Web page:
April 1, 2010

Of Saviors and Superheroes

In celebration of Easter and in honor of my favorite TV hero EVER here's a revised reprint of a post originally written on Good Friday 2008.

In just a few weeks, 24, will air its last episode. (Insert sobbing here.) From season one, episode one, Dan and I have remained captivated by every second of the show. For those of you unfamiliar with 24, it is simply the most exciting, adrenaline-filled, suspenseful, clever, riveting hour of TV—EVER!

Each season (one 24-hour day), evil forces (terrorists, double agents, Russians, corporate pirates, Columbian drug dealers, presidential assassins, etc.) try to annihilate the United States and our government. And each season, the Counter Terrorism Unit (a fictitious government agency) spends a frantic 24 hours trying to stop them. At the heart of it all is CTU uber-agent, Jack Bauer who single-handedly foils the plots and saves the day!

Season after season we watch in awe as Jack Bauer selflessly serves his country to rescue it. He takes incredible risks to save lives. He bucks protocol to do the right thing. He’s been shot at, imprisoned, tortured and left for dead. Many times he’s willingly offered to lay down his life for another. There seems to be no limit to what he will endure or do to thwart evil and see good prevail. Plus, he does it all without eating, sleeping or ever losing the charge on his cell phone!

There is no doubt that Jack Bauer is a modern-day superhero. A white knight in a shining, black, armored SUV filled with high-tech weapons and gadgets. He overturns evil with a combination of intelligence, selflessness, perseverance, determination, cunning, courage and an unyielding view of what is right.

If we could paint a picture of what a savior would look like, we might come up with someone who looks a lot like Jack Bauer.

Maybe this is the kind of messiah the Jewish people were awaiting when Jesus arrived on the scene. Many expected a warrior king who would overthrow the government, toss out the bad guys and set up a glorious Jewish kingdom on Earth.

But instead appeared a humble carpenter from unimpressive parents. A teacher who fought evil with swords of truth. A healer who offered restoration instead of condemnation. A friend who loved the unlovable. A king who became a servant. A lamb who willingly accepted the hate that tore his flesh. And a savior who bore the agonizing punishment that we all deserve.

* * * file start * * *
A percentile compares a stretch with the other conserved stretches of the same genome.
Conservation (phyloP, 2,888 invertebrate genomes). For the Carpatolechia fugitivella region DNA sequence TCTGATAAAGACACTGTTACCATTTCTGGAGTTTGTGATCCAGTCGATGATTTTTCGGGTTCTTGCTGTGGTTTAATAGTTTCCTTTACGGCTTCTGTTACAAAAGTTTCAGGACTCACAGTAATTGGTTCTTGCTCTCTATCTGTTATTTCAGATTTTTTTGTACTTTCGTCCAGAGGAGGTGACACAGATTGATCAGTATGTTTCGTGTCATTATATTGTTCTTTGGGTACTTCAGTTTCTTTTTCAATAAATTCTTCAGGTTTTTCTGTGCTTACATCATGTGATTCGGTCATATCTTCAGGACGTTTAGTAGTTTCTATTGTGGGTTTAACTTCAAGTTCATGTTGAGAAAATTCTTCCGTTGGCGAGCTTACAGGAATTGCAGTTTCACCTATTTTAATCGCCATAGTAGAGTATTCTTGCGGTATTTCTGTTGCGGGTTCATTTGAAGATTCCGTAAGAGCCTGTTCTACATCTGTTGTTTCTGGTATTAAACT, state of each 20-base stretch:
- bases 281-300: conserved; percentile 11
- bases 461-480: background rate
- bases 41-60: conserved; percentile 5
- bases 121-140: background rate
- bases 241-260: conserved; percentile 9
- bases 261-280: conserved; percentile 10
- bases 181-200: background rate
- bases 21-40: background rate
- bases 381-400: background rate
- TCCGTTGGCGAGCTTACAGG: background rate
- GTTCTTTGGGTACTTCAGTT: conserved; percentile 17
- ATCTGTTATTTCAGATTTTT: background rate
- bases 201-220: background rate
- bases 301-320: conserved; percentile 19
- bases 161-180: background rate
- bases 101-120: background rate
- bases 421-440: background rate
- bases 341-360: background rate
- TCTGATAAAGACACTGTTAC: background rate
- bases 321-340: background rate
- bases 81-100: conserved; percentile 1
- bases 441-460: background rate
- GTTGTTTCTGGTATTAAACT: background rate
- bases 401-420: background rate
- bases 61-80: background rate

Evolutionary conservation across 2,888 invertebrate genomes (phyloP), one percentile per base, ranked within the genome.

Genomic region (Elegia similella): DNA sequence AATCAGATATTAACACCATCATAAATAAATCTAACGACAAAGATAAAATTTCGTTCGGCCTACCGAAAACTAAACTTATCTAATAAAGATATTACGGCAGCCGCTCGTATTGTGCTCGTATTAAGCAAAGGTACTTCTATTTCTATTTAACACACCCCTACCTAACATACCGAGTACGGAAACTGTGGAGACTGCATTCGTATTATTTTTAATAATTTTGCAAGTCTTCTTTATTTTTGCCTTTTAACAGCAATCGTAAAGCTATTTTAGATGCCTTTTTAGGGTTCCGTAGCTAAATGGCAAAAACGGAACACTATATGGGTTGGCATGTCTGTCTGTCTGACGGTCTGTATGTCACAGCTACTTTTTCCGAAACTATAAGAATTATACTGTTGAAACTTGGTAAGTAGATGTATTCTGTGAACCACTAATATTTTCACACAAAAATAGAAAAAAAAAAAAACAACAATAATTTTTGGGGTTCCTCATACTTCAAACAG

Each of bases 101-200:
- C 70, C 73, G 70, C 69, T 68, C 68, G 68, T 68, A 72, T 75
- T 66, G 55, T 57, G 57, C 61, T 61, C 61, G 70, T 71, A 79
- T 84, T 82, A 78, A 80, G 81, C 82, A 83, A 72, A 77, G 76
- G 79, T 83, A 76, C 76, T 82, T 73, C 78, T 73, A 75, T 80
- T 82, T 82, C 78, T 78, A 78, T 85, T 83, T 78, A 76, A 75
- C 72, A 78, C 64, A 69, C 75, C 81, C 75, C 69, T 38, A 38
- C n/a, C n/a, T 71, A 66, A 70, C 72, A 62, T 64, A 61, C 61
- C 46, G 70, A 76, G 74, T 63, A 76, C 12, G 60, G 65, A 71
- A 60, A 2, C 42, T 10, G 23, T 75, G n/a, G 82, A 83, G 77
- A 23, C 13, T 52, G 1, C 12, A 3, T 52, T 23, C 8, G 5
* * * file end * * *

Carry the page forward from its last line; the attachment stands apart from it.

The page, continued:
And He did it for us. “God made him who had no sin to be sin for us, so that in him we might become the righteousness of God.” (2 Corin. 5:21)

How amazing is it, that on the cross—tortured, humiliated, ridiculed, bleeding and deserted—Jesus, calls out to God on behalf of his killers, “Father, forgive them, for they do not know what they are doing.” (Luke 23:34)

Where we would reasonably expect (and even want) revenge, Jesus offers something no superhero ever will: mercy and forgiveness—to everyone, even the “bad guys.”

To our way of thinking, grace doesn’t make sense. But Jesus didn’t die just for the sins of the really bad guys; he died for the sins of each of us. NONE of us, on our own efforts, are good enough to bridge the gap of sin that separates us from God. We are the bad guys.

What doesn’t make sense about grace is that in place of what we do deserve—death, Jesus’ amazing sacrifice gives us what we don’t deserve—eternal life. All for the price of acceptance and repentance.

This Easter I pray that you lay your sins at the foot of the cross and accept Jesus’ gift of grace. He died not to condemn you, but to save you. He did this because He loves YOU.


“For God so loved [your name here] that he gave his one and only Son, that whoever believes in him shall not perish but have eternal life.” John 3:16

4 comments:

Laura said...

I was talking about grace with my 11 year old just yesterday. He can give me the textbook definition, yet he can't seem to put it in practice toward his brother! LOL. Arent' we all that way, though? Expecting to receive it, but never giving it? Thanks for this reminder that none of us deserve this amazing gift of grace, kelli.

And a very sweet and Happy Easter to you.

Dave said...

I know that at times we all feel unworthy, incapable, and unqualified to share God's message with others and yet you do it on an ongoing basis so well. This blog is so powerful and obviously inspired by the spirit! You are a wonderful servant of God!

Patti Shene said...

Great post, Kelli. Your explanation of "24" and your admiration for the main character reminds me of my fascination with Jim Arness in "Gunsmoke". He was my hero for years and years and years. Still is, actually! LOL! I even got to meet him in person - twice! That was an answer to fervent prayer, for sure.

May you and yours have a blessed Easter.

Cheryl Barker said...

Hey Kelli, this is off-topic, but did you receive an email I sent you last week? I used the address I've used for you before (the one listed on your "about me" page). If you didn't receive it, let me know, and I'll resend...

Hope you had a wonderful Easter!